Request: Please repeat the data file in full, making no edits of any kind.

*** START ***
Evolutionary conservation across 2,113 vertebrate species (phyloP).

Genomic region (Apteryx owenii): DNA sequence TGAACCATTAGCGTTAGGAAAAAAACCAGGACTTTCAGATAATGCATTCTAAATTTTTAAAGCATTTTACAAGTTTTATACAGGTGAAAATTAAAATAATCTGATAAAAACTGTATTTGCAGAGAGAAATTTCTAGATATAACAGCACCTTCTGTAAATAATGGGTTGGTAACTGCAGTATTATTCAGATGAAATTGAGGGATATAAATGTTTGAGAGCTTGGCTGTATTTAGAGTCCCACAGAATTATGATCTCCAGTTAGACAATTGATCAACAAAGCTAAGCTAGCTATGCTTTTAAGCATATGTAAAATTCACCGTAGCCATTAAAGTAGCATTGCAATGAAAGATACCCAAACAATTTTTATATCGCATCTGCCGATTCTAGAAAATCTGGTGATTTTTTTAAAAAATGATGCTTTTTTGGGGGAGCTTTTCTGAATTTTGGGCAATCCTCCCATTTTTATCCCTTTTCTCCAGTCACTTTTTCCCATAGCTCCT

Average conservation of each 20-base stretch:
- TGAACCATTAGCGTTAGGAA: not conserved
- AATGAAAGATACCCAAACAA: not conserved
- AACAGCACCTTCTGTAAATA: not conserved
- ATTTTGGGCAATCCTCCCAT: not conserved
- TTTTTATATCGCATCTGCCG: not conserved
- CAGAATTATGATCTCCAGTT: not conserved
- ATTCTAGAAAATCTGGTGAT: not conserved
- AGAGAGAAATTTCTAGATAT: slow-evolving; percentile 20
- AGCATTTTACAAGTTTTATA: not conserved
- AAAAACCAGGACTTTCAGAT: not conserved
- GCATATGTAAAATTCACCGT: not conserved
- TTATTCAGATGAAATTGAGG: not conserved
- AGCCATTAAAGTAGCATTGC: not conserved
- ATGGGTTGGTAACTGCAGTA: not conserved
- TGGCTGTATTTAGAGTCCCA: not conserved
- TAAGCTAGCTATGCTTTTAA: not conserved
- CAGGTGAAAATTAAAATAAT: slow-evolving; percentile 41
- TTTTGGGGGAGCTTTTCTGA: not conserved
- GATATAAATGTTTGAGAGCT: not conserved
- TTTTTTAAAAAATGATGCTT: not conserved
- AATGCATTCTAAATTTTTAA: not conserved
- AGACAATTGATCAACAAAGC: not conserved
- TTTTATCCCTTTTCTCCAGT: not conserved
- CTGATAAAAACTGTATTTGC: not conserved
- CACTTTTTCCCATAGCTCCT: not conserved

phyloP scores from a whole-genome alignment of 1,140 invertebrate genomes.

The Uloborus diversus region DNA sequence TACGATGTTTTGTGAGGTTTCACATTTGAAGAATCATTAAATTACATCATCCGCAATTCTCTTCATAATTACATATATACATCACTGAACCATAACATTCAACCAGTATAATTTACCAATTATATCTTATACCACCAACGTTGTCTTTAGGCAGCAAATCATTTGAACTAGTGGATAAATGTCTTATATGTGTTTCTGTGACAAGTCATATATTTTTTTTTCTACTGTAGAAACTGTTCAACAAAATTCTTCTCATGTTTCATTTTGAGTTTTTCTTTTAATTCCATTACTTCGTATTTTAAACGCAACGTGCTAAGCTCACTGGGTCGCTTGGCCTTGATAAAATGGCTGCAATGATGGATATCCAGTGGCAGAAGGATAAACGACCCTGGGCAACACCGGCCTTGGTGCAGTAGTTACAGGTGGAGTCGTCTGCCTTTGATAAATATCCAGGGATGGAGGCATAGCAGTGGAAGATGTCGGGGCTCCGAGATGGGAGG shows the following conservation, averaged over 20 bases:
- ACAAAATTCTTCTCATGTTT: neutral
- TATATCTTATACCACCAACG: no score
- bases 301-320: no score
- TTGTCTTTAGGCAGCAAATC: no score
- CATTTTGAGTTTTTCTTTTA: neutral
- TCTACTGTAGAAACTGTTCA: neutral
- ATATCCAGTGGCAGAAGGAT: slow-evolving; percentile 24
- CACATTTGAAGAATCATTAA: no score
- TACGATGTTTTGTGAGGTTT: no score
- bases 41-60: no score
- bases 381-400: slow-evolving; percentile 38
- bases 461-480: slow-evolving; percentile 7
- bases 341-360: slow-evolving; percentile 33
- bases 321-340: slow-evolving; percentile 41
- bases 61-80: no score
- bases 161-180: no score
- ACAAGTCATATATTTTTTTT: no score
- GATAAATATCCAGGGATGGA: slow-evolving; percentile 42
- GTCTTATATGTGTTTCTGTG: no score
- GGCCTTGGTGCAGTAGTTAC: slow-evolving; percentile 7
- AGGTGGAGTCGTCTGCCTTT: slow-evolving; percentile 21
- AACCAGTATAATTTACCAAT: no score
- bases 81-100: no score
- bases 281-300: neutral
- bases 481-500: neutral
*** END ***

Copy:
Evolutionary conservation across 2,113 vertebrate species (phyloP).

Genomic region (Apteryx owenii): DNA sequence TGAACCATTAGCGTTAGGAAAAAAACCAGGACTTTCAGATAATGCATTCTAAATTTTTAAAGCATTTTACAAGTTTTATACAGGTGAAAATTAAAATAATCTGATAAAAACTGTATTTGCAGAGAGAAATTTCTAGATATAACAGCACCTTCTGTAAATAATGGGTTGGTAACTGCAGTATTATTCAGATGAAATTGAGGGATATAAATGTTTGAGAGCTTGGCTGTATTTAGAGTCCCACAGAATTATGATCTCCAGTTAGACAATTGATCAACAAAGCTAAGCTAGCTATGCTTTTAAGCATATGTAAAATTCACCGTAGCCATTAAAGTAGCATTGCAATGAAAGATACCCAAACAATTTTTATATCGCATCTGCCGATTCTAGAAAATCTGGTGATTTTTTTAAAAAATGATGCTTTTTTGGGGGAGCTTTTCTGAATTTTGGGCAATCCTCCCATTTTTATCCCTTTTCTCCAGTCACTTTTTCCCATAGCTCCT

Average conservation of each 20-base stretch:
- TGAACCATTAGCGTTAGGAA: not conserved
- AATGAAAGATACCCAAACAA: not conserved
- AACAGCACCTTCTGTAAATA: not conserved
- ATTTTGGGCAATCCTCCCAT: not conserved
- TTTTTATATCGCATCTGCCG: not conserved
- CAGAATTATGATCTCCAGTT: not conserved
- ATTCTAGAAAATCTGGTGAT: not conserved
- AGAGAGAAATTTCTAGATAT: slow-evolving; percentile 20
- AGCATTTTACAAGTTTTATA: not conserved
- AAAAACCAGGACTTTCAGAT: not conserved
- GCATATGTAAAATTCACCGT: not conserved
- TTATTCAGATGAAATTGAGG: not conserved
- AGCCATTAAAGTAGCATTGC: not conserved
- ATGGGTTGGTAACTGCAGTA: not conserved
- TGGCTGTATTTAGAGTCCCA: not conserved
- TAAGCTAGCTATGCTTTTAA: not conserved
- CAGGTGAAAATTAAAATAAT: slow-evolving; percentile 41
- TTTTGGGGGAGCTTTTCTGA: not conserved
- GATATAAATGTTTGAGAGCT: not conserved
- TTTTTTAAAAAATGATGCTT: not conserved
- AATGCATTCTAAATTTTTAA: not conserved
- AGACAATTGATCAACAAAGC: not conserved
- TTTTATCCCTTTTCTCCAGT: not conserved
- CTGATAAAAACTGTATTTGC: not conserved
- CACTTTTTCCCATAGCTCCT: not conserved

phyloP scores from a whole-genome alignment of 1,140 invertebrate genomes.

The Uloborus diversus region DNA sequence TACGATGTTTTGTGAGGTTTCACATTTGAAGAATCATTAAATTACATCATCCGCAATTCTCTTCATAATTACATATATACATCACTGAACCATAACATTCAACCAGTATAATTTACCAATTATATCTTATACCACCAACGTTGTCTTTAGGCAGCAAATCATTTGAACTAGTGGATAAATGTCTTATATGTGTTTCTGTGACAAGTCATATATTTTTTTTTCTACTGTAGAAACTGTTCAACAAAATTCTTCTCATGTTTCATTTTGAGTTTTTCTTTTAATTCCATTACTTCGTATTTTAAACGCAACGTGCTAAGCTCACTGGGTCGCTTGGCCTTGATAAAATGGCTGCAATGATGGATATCCAGTGGCAGAAGGATAAACGACCCTGGGCAACACCGGCCTTGGTGCAGTAGTTACAGGTGGAGTCGTCTGCCTTTGATAAATATCCAGGGATGGAGGCATAGCAGTGGAAGATGTCGGGGCTCCGAGATGGGAGG shows the following conservation, averaged over 20 bases:
- ACAAAATTCTTCTCATGTTT: neutral
- TATATCTTATACCACCAACG: no score
- bases 301-320: no score
- TTGTCTTTAGGCAGCAAATC: no score
- CATTTTGAGTTTTTCTTTTA: neutral
- TCTACTGTAGAAACTGTTCA: neutral
- ATATCCAGTGGCAGAAGGAT: slow-evolving; percentile 24
- CACATTTGAAGAATCATTAA: no score
- TACGATGTTTTGTGAGGTTT: no score
- bases 41-60: no score
- bases 381-400: slow-evolving; percentile 38
- bases 461-480: slow-evolving; percentile 7
- bases 341-360: slow-evolving; percentile 33
- bases 321-340: slow-evolving; percentile 41
- bases 61-80: no score
- bases 161-180: no score
- ACAAGTCATATATTTTTTTT: no score
- GATAAATATCCAGGGATGGA: slow-evolving; percentile 42
- GTCTTATATGTGTTTCTGTG: no score
- GGCCTTGGTGCAGTAGTTAC: slow-evolving; percentile 7
- AGGTGGAGTCGTCTGCCTTT: slow-evolving; percentile 21
- AACCAGTATAATTTACCAAT: no score
- bases 81-100: no score
- bases 281-300: neutral
- bases 481-500: neutral